Top 10 Red Enchantments in Magic: The Gathering

Updated on October 13, 2019
Jeremy Gill profile image

Jeremy casts spells in between his careers as a chemical analyst and campus manager.

Red Enchantments in Magic

Similarly to artifacts, enchantment cards in Magic: The Gathering are permanent effects that typically give you a dramatic buff or hinder your opponents. In exchange for requiring specific mana colors (unlike most artifacts), enchantments provide incredible effects that often make or break your duel. This applies even to the red camp, whose arsenal consists more of creatures, sorceries, and instants than long-lasting enchantments. However, don't let this tendency fool you—monored builds still enjoy access to a variety of potent regular (non-creature and non-aura) enchantments.

But with many hundreds of cards to choose from, which units reign supreme? These are the ten best normal red enchantment cards in Magic!

  1. Berserkers' Onslaught
  2. Sunbird's Invocation
  3. An-Zerrin Ruins
  4. Fervor
  5. Flameshadow Conjuring
  6. Honden of Infinite Rage
  7. Trove of Temptation
  8. Oath of Chandra
  9. Dragon Tempest
  10. Braid of Fire

Berserkers' Onslaught
Berserkers' Onslaught

10. Berserkers' Onslaught

CMC (Converted Mana Cost): 5

Like many red enchantments, Berserkers' Onslaught lends a benefit to your creatures in battle. For a healthy chunk of mana, all your attacking monsters gain the rare double-strike ability. This lets them deal both first-strike and regular combat damage, essentially doubling the amount of hurt they each inflict! Plus, if the first strike damage is enough to slay a blocker, your unit will defeat them before they hit back.

Double-strike on each and every unit can quickly devastate opponents unprepared to face a boosted army, but remember that the ability only applies when you're attacking—your blockers are unaffected.

Sunbird's Invocation
Sunbird's Invocation

9. Sunbird's Invocation

CMC: 6

For a hefty six mana, Sunbird's Invocation offers a great way to access spells from your deck similar to the cascade ability. Once out, whenever you cast a spell, you reveal X cards from the top of your deck, where X equals the spell's CMC, and you can cast a card with CMC X or less for free!

Free spells without lowering your hand work wonders in matches, and since only one of Invocation's mana needs to be red, this rare card fits well in multicolor builds. Despite searching through and playing from a portion of your library, the effect never actually draws a card, meaning it circumvents draw-limiters like Leovold, Emissary of Trest.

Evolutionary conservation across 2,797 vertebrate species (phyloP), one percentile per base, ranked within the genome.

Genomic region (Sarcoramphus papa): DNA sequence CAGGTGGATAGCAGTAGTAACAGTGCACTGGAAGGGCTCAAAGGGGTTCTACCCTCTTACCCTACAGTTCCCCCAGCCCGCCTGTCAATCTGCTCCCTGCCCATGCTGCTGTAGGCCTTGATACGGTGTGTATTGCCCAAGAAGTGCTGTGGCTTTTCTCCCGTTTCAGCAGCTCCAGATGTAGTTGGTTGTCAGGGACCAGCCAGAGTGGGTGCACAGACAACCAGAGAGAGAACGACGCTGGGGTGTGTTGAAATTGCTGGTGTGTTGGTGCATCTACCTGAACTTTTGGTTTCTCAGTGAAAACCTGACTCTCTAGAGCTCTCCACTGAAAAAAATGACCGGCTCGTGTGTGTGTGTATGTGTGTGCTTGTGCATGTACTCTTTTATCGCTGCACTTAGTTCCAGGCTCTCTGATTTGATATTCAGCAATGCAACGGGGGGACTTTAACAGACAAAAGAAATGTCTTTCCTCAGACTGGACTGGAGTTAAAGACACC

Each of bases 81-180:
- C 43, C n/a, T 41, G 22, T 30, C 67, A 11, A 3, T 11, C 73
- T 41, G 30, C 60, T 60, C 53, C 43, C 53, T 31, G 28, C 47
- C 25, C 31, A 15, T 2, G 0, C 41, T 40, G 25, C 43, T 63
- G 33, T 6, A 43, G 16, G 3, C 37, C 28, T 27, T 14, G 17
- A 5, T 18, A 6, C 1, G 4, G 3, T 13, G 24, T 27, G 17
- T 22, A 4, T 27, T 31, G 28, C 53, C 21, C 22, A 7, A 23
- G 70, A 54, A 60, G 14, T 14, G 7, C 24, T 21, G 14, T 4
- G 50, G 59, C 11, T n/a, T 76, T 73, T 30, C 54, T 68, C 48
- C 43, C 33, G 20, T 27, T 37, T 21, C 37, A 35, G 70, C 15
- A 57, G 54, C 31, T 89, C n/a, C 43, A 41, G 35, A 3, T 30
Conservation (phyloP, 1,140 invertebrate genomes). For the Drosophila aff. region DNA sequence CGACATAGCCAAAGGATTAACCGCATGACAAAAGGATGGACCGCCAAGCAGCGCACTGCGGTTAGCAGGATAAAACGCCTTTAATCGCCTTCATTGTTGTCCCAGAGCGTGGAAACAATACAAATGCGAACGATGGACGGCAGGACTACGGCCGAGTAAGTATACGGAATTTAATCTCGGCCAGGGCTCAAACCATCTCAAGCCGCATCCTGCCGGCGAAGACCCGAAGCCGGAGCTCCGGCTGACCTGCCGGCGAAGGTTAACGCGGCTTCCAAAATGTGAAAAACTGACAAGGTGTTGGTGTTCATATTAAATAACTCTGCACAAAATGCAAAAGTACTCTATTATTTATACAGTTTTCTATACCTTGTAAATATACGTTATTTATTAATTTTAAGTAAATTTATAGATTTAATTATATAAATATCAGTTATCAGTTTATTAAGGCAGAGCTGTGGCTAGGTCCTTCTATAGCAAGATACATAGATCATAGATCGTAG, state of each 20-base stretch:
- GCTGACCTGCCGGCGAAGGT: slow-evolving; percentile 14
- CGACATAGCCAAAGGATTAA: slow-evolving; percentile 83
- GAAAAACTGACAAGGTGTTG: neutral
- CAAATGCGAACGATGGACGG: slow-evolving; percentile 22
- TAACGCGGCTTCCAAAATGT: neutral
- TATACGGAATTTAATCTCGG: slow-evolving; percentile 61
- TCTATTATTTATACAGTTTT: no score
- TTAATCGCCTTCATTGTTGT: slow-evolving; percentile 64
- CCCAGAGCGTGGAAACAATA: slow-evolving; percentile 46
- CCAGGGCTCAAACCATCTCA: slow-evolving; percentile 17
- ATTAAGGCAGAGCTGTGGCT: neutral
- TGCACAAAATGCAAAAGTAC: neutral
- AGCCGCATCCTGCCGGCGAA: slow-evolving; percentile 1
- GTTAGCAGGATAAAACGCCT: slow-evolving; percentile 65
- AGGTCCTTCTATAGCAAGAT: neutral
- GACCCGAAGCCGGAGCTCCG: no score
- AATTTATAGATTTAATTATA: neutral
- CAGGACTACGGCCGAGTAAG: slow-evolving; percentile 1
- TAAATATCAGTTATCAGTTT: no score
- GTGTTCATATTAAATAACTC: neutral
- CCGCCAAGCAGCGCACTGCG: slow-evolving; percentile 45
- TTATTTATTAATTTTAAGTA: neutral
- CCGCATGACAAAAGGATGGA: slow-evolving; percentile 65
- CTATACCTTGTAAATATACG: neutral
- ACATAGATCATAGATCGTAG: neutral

An-Zerrin Ruins
An-Zerrin Ruins | Source

8. An-Zerrin Ruins

CMC: 4

One of the common disadvantages of red spells is that several detriment you as well as your opponent, forcing you to suffer the same ill effects they do. However, An-Zerrin Ruins follows this trend but also bypasses it. You see, once played, Ruins lets you choose any creature type; creatures of that type won't untap during the untap step.

While this affects all players, simply choose a creature type your opponent uses and you don't to avoid any penalty. And since most decks mainly utilize only one or two creature types, shutting just one down will drastically hinder your opponent. Creature lockdown: something to remember when utilizing a red deck builder.


7. Fervor

CMC: 3

Red knows it plays for a quick win rather than the long haul, and one key way to achieve a fast victory is with haste, the trait that lets creatures avoid summoning sickness and tap or attack the turn they hit the field. Enter Fervor, an enchantment that simply gives all your creatures (and not your opponent's) haste!

That's a great benefit for a low price, and since Fervor only needs one red mana, I especially enjoy using it in multicolor decks to grant non-red creatures, who typically lack haste, the ability to act on their first turn. But speaking of a low price, Fervor is one of today's most inexpensive cards; you can usually grab one for under $3.

Flameshadow Conjuring
Flameshadow Conjuring

6. Flameshadow Conjuring

CMC: 4

Flameshadow Conjuring provides a great way to spend leftover mana. Once out, whenever a nontoken creature enters the field under your control, you can pay one red mana. If you do, you create a token that's a copy of the creature onto the field and it gains haste, but it's exiled at the end of the turn, so be sure to make good use of it while you can.

Doubled monsters for just one extra mana can really improve your swinging capabilities, but be wary of the legend rule; you'll want to avoid using the effect on legendary creatures or you'll be forced to immediately sacrifice the clone.